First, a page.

#4 Baby steps
This tip is similar to tip #1: be realistic, and somewhat counter to tip #3: make failure painful. If you have a relatively large goal that feels almost unattainable and tip #3 feels too overwhelming, a good way to deal with it is to break it down into manageable, digestible chunks. For instance, if your resolution is to lose 30 pounds this year, focus first on losing 5 pounds in the first month. Keeping your New Year’s resolutions can be the hardest thing we do all year, so maybe start out by replacing your favorite junk foods with healthier options. Dramatically cutting your caloric intake or forcing yourself to go to the gym twice a day, five days a week might be overkill.
Just a bit.
Basically, doing certain tasks to dramatically alter your behavior over a prolonged period of time is not something that can maintained. Real change must be a gradual incline: if you’ve never run a marathon, don’t expect to come in #1 on your first race. If your new year’s resolution is actually to run a marathon, maybe start out by going for a jog once or twice a week. Small changes make it easier to stick to your new habits, which increases your chances of long-term success.
(Note: tips #3 and #4 are both included, despite their contradictory natures, because not everyone is the same. Some tips work better for some people, while they could be harmful to another. If you’re looking for tips for keeping New Year’s resolutions, you have to keep in mind what will work for you.)
#5 Eliminate bad influences
This is a really hard one. It’s one thing to say you will make changes and check off each thing from your New Year’s resolution list, and it is another thing to actually take real, legitimate steps towards change. A great way to make sure you succeed at your healthy New Year’s resolutions is to remove influences and temptations that would cause you to stray from your goal.
After a few weeks, you will begin to feel some discomfort or temptation associated with changing your behavior, which you might not have felt in the first couple of days of making your resolution. At this point, you have started to deal with the reality of what it means to lose weight or quit smoking: your body is in pain, you’re more unmotivated than ever and your head is pounding from nicotine withdrawal.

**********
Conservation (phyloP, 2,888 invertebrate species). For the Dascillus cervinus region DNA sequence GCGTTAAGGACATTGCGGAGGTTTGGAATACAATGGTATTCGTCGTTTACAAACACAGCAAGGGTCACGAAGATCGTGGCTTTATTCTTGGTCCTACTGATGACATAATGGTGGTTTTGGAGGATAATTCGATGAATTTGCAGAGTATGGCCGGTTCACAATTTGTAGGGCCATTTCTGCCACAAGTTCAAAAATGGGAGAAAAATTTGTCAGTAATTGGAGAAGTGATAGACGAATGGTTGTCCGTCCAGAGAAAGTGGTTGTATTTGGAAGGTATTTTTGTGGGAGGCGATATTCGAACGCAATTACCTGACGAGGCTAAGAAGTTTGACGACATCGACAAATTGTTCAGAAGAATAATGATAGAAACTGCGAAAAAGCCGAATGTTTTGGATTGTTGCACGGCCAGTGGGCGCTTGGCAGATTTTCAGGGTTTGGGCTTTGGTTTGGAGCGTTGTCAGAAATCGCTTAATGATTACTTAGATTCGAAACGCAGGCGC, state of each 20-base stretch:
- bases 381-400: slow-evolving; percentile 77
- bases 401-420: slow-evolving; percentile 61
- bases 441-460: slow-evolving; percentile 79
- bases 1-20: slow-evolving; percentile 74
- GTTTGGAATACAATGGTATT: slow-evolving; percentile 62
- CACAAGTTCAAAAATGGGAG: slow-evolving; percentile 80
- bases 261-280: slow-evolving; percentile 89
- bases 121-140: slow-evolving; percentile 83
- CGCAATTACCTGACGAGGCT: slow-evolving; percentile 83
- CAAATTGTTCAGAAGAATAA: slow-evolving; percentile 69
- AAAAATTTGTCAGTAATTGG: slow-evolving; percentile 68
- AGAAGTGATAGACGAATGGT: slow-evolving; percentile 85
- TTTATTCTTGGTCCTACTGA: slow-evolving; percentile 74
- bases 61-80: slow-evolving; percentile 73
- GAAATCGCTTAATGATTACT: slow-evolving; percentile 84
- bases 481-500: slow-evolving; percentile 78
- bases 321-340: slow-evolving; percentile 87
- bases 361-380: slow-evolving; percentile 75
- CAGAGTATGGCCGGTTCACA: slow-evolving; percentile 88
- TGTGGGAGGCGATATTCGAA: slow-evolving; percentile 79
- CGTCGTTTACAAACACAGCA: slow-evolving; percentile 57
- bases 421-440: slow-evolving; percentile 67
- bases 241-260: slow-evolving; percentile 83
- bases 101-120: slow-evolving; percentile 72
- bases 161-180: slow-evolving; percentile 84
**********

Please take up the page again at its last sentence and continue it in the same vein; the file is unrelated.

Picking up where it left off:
To keep yourself on track, remove the influences in your life that could sway you to slip right back into your bad behaviors: delete the Grubhub app, throw out all bad food and replace the items with healthy food, stop going out to bars where the temptation to smoke is all too high. If your resolution is to read more, then place all your video games in a box and put it in storage and pick up that book instead!
#6 Partner up!
Resolutions don’t have to be a chore and, if they are, this is a sure way to ensure you never reach them! When it’s a team effort, sticking to New Year’s resolutions is much easier because they’re fun, rather than work. If your goal is to get in shape in 2019, set up gym dates with a friend. Go to Barnes & Noble with your bosom buddy and pick out a book each; make a plan that every Tuesday night, you will each read at least a chapter in your book and check up on the other’s progress!
It’s all about having someone to hold you accountable: change is very rarely made without some form of social support. Whether it’s just a weekly phone call with your mom about your progress for the week, or a group of friends all dedicated to quitting smoking, make sure someone else knows your goal and has a stake in your success. That way, you can be put in check if you start to slip up.
#7 Plan it out
Making a plan is another way to hold yourself accountable. If you say, “oh, I’ll do it when I have some free time,” chances are you most likely will never do it because it is not really in our nature to find time to do things we don’t want to do. However, they need to get done, right? It’s a daily task you must challenge yourself to do (or at least think about!). It’s unrealistic to think you can work on your New Year’s resolution every single day, but if you have a plan, a schedule or a time-frame, you can relax knowing it will get done as long as you stick to it and make adjustments accordingly.
Whether you want a heftier savings account (to take that much-needed vacation to Hawaii!), or just a cleaner house, you can make sure you stick to your resolution by scheduling off blocks of time in your planner dedicated to your goals. Making a detailed plan allows you to consider what tactics you will use when you are faced with hurdles, bad influences or temptations. How will you deal with the temptation to not go to the gym today? The first step is to write down your goal, make a list of smaller, more attainable tasks to help you achieve that goal, and then make a schedule for the next month of those tasks. By having a plan, knowing what you want to accomplish and being aware of any hurdles you might face, you will be better prepared to stick to your resolution and overcome any potential struggles.
#8 Share (but don’t overshare)